Bruce Brammall, The Australian, 17 April, 2022
Let’s me put a bit of a bent on an old saying: “Enjoy the chocolate Easter eggs today … because it’s going to be boiled lollies for Christmas”.
For the first time in nearly 12 years, we’ve had an interest rate rise. Actually, there’ll be many. It doesn’t matter which colour wins on May 21.
This came as a result of what everyone already knew was happening – everything seems to be costing more. That’s partly because of supply constraints (shop shelves still aren’t full) and partly because of demand (overall, people have more money). You can add in other ingredients too, such as the national staffing crisis.
The second point is what’s going to cause the first point. The Reserve Bank fights inflation by raising the cost of money. Take money away from borrowers, so they can’t spend more, which should slow the rising cost of living.
But there are a lot of people out there for whom an increase in interest rates is not going to have a great impact. They don’t have debt, either because they never did, or because they’ve paid it off (or nearly have).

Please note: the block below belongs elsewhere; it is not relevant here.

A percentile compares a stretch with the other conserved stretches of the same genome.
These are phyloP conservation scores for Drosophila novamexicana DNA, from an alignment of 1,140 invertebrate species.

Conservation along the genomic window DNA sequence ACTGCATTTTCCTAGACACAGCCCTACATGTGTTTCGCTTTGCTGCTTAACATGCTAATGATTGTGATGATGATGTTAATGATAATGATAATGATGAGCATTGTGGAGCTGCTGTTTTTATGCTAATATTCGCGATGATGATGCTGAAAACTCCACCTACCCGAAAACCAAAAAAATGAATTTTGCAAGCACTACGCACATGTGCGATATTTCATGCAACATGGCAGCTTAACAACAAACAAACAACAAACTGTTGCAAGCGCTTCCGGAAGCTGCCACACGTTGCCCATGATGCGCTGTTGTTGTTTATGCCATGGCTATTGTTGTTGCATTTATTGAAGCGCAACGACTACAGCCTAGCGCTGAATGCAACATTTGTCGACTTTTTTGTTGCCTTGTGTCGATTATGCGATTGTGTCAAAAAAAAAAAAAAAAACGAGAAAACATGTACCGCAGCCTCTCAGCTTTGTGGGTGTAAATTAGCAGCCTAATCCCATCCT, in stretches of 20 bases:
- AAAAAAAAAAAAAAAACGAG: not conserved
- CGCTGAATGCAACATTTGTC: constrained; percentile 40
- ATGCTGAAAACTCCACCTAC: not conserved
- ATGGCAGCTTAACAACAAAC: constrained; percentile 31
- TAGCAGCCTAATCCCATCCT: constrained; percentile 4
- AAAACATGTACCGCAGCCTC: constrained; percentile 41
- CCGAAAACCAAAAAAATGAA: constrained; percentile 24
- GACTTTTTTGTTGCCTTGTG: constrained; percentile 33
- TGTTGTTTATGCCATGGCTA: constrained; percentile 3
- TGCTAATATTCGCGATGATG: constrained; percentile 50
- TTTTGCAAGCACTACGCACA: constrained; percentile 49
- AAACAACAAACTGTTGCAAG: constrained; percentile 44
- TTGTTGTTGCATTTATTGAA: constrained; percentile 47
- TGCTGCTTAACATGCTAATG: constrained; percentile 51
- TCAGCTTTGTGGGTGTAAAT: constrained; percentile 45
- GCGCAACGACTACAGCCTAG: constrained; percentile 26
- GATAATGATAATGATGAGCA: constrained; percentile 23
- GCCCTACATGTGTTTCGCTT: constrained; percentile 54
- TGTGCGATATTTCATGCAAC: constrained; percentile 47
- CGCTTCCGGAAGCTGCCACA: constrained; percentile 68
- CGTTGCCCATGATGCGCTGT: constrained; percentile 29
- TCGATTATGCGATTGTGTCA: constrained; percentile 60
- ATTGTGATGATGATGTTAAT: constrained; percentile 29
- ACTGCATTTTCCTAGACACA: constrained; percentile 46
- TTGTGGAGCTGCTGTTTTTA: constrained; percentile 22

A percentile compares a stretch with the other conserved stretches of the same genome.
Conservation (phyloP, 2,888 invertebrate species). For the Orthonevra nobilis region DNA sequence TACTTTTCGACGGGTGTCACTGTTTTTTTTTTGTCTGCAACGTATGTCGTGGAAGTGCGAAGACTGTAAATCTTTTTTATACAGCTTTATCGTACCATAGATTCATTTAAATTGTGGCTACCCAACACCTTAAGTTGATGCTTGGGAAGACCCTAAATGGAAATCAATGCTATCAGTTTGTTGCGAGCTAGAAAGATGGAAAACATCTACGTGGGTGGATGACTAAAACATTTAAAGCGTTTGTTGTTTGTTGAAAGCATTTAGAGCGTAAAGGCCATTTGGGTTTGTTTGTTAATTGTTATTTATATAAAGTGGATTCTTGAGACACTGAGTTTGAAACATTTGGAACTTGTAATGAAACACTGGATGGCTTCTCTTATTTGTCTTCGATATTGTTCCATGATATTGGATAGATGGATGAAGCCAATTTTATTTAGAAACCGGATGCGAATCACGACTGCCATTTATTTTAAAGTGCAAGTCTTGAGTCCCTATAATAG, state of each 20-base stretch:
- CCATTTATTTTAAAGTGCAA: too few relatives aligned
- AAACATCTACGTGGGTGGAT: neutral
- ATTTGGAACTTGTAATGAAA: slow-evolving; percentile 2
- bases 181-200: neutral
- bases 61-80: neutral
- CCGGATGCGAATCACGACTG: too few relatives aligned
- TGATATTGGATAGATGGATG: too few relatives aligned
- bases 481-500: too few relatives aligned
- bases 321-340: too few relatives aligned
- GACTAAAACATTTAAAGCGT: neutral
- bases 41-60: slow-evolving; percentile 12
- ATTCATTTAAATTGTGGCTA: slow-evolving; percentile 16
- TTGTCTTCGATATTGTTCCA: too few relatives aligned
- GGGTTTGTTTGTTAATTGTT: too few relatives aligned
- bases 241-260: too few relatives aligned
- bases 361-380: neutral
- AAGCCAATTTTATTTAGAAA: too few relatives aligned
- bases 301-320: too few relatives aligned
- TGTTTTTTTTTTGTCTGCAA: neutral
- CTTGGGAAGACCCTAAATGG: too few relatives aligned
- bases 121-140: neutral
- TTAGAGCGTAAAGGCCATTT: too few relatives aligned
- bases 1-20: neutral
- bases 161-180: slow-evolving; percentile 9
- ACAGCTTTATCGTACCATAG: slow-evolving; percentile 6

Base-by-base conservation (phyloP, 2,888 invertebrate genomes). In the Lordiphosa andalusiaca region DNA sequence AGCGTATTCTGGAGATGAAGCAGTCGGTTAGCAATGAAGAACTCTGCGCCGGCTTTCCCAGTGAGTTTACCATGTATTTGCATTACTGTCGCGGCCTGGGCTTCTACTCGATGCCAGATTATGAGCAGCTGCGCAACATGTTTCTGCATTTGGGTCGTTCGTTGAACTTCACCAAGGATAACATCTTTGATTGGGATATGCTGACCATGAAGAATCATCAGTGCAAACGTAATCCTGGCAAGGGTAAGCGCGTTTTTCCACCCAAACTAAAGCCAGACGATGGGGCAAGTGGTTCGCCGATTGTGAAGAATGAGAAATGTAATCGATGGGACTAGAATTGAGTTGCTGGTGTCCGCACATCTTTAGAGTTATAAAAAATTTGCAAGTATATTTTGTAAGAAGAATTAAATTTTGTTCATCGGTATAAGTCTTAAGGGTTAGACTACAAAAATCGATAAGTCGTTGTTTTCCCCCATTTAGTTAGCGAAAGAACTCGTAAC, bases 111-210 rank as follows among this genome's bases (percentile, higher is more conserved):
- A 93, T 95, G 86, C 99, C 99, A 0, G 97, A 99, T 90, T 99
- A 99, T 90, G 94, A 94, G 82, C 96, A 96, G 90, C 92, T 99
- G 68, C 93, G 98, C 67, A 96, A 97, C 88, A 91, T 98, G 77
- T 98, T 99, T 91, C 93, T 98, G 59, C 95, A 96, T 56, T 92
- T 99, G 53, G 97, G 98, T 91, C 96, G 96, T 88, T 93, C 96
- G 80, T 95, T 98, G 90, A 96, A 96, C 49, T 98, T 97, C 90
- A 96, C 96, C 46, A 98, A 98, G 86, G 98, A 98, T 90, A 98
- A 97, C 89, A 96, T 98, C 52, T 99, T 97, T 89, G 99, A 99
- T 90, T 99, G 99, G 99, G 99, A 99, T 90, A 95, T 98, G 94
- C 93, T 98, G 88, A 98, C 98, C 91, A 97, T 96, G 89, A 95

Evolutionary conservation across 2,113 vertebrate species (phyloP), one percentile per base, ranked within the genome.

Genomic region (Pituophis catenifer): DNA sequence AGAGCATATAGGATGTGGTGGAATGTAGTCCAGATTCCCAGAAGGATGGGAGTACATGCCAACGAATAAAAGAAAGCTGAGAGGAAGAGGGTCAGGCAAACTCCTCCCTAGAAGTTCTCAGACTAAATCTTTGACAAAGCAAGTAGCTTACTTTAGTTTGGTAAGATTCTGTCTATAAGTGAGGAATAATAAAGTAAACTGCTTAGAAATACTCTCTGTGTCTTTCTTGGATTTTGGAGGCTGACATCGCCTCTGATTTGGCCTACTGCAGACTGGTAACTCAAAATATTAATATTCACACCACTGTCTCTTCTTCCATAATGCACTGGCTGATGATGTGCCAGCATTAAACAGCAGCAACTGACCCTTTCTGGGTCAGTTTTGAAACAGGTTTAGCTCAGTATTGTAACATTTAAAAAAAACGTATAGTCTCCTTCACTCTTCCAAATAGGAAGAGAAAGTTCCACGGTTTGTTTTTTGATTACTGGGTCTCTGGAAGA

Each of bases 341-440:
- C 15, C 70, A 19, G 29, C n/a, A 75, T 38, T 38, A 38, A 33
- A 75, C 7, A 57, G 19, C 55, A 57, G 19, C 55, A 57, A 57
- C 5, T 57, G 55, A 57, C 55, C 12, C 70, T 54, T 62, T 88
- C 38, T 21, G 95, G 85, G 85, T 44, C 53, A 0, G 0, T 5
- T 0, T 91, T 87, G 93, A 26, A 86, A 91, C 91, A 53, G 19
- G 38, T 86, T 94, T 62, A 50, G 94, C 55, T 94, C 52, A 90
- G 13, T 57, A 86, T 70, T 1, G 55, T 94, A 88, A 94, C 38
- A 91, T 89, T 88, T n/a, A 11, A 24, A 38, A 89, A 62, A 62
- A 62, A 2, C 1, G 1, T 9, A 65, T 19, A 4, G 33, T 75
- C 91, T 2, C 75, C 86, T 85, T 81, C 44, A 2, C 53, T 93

And there are those, of course, who will welcome an increase in the cost of money because they are net savers, who will benefit from higher interest rates.
It’s generally older Australians who are in these positions.
They’ve made it through their 50s, are possibly in the decades beyond that. They have paid off their home, have positively geared property and share portfolios, or have got to the point where their debt is simply not the burden it once was.
The big expenses of raising kids and mortgages are behind them. And all of a sudden, they’ve found their cash stocks are growing, possibly even into “stock piles”.
It’s largely Boomers and older Gen Xers in this position. And, while it’s a nice position to be in, holding too much cash can also be an issue.
When interest rates are this low, holding cash means watching your savings go backwards.
Even if you’re earning 1 per cent, with inflation at 3.5 per cent, the real value of your savings is falling.
Moving to next
All investment involves risk. While cash in a bank account (up to $250,000) is guaranteed by the government, the risk is largely as above.
There is a limit to how much anyone needs to hold for “rainy day” purposes, simply for liquidity. Only you can know how much that is. Some might only need $5000-10,000. Others will need $50,000-100,000 to feel safe.
But savings in excess of your personal “safety” requirements, in general, should be considered for investment. It becomes a matter of in what you’re going to invest, and how.